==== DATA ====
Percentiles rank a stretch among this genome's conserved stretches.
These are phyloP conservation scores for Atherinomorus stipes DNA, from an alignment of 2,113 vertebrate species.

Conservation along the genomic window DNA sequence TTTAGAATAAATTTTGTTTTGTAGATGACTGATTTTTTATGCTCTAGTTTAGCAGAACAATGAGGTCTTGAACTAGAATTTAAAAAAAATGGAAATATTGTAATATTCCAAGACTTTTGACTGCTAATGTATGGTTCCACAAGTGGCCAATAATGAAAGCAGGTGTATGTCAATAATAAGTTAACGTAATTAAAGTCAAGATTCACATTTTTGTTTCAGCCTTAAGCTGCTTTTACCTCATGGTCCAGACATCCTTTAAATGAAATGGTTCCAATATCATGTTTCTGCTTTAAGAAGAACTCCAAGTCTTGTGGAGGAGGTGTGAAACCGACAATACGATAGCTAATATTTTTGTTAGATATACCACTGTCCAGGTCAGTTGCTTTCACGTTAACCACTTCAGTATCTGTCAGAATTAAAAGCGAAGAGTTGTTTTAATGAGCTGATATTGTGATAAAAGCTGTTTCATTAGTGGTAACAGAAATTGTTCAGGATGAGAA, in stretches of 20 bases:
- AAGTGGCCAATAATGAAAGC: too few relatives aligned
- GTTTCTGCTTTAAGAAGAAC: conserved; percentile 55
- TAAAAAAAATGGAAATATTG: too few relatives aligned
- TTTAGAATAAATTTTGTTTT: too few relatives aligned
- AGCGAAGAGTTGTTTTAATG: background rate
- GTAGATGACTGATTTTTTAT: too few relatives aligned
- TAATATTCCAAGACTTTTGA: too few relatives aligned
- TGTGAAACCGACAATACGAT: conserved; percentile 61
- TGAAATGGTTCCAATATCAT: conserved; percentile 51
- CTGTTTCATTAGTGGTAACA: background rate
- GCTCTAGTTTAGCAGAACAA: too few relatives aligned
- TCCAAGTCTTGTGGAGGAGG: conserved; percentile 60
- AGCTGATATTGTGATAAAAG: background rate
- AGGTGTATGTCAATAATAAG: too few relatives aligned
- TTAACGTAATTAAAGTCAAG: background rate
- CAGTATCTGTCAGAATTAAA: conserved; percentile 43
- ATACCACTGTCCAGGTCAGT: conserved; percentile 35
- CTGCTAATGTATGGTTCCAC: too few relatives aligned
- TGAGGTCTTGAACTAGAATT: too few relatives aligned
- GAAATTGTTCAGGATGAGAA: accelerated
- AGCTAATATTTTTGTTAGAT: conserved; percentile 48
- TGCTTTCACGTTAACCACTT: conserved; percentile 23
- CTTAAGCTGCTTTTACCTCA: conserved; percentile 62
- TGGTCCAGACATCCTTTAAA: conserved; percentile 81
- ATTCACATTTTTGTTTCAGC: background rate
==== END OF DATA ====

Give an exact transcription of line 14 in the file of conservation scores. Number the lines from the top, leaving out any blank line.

- GCTCTAGTTTAGCAGAACAA: too few relatives aligned